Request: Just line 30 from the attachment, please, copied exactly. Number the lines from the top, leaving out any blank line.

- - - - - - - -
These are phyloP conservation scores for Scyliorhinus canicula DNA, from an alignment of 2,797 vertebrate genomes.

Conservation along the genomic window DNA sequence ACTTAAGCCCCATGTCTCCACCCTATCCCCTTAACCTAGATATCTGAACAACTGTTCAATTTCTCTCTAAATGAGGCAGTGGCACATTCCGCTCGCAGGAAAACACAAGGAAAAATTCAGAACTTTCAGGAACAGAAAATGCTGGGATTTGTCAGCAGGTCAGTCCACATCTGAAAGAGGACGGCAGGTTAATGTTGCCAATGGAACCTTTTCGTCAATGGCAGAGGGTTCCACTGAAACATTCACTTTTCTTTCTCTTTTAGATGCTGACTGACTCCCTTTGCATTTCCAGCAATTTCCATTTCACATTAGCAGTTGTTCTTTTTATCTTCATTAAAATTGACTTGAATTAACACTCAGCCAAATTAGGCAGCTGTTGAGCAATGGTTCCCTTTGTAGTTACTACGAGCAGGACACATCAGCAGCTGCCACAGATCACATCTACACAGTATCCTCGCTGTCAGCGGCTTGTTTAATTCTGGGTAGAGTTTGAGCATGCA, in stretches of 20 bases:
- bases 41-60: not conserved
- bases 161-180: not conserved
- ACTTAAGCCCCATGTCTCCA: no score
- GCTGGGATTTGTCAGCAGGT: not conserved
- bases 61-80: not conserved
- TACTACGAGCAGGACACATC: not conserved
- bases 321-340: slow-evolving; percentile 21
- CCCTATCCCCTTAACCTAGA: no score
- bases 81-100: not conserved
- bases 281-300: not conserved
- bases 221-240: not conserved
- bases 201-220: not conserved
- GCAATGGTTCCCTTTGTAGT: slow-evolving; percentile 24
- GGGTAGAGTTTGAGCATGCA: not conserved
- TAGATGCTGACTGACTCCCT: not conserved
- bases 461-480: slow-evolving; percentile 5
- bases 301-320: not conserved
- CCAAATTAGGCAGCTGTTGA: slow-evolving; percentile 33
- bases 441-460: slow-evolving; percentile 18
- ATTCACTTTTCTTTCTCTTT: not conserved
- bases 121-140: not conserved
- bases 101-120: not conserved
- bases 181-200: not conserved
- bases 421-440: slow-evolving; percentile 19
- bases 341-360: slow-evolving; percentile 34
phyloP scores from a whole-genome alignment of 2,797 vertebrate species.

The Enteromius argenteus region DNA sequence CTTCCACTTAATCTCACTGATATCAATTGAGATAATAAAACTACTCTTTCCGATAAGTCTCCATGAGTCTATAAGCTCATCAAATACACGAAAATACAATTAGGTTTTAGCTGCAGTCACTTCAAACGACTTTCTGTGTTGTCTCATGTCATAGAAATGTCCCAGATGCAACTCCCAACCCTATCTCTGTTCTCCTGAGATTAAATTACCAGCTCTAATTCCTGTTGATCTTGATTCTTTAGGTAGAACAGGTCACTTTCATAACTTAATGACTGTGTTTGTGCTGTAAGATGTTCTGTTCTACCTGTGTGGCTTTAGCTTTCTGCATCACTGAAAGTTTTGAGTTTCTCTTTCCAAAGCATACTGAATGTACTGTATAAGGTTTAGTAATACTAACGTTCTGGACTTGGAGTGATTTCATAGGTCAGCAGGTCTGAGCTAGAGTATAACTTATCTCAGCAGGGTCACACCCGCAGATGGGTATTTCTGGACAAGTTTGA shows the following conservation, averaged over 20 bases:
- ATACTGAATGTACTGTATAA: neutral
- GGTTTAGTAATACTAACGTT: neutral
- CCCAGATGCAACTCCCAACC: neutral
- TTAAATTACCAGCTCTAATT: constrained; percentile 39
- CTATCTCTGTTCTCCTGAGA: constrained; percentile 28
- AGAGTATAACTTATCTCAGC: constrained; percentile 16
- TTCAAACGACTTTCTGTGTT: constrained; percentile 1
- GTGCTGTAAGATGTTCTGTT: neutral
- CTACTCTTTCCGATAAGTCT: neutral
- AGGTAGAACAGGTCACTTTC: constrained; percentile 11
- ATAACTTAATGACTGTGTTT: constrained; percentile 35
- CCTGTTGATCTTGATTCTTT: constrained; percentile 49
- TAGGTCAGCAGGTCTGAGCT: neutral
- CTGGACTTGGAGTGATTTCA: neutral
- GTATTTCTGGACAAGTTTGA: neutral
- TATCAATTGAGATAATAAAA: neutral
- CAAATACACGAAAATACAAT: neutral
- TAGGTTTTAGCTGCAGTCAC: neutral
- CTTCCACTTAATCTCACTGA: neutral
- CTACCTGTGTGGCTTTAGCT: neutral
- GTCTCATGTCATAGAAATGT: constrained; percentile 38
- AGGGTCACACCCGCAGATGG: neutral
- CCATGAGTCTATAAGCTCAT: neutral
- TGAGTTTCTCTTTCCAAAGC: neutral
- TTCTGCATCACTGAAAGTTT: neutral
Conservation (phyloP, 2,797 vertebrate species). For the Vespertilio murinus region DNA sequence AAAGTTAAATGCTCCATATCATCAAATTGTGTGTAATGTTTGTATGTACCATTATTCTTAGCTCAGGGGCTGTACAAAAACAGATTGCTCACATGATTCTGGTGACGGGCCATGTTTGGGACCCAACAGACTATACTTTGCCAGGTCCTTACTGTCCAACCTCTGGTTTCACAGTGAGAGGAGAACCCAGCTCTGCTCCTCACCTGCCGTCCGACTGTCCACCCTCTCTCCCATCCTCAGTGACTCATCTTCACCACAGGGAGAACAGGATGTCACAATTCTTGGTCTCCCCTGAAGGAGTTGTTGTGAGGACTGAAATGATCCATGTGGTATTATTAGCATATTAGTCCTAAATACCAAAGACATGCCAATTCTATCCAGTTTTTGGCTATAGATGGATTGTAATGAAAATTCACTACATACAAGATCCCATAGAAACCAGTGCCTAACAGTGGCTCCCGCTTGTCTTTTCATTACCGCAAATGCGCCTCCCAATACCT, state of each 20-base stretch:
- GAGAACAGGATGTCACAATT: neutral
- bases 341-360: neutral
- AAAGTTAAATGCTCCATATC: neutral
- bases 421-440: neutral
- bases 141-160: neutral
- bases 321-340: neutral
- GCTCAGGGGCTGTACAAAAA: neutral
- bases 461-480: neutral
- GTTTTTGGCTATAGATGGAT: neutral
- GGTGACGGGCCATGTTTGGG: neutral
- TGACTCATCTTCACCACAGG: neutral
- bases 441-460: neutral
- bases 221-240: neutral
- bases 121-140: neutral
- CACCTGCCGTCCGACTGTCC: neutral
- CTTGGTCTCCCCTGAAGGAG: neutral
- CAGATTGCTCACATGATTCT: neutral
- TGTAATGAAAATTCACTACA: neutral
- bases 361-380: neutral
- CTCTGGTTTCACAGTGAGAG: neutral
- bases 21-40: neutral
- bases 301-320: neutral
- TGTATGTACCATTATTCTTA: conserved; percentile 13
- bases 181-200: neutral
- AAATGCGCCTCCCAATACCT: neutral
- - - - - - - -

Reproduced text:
- ATACTGAATGTACTGTATAA: neutral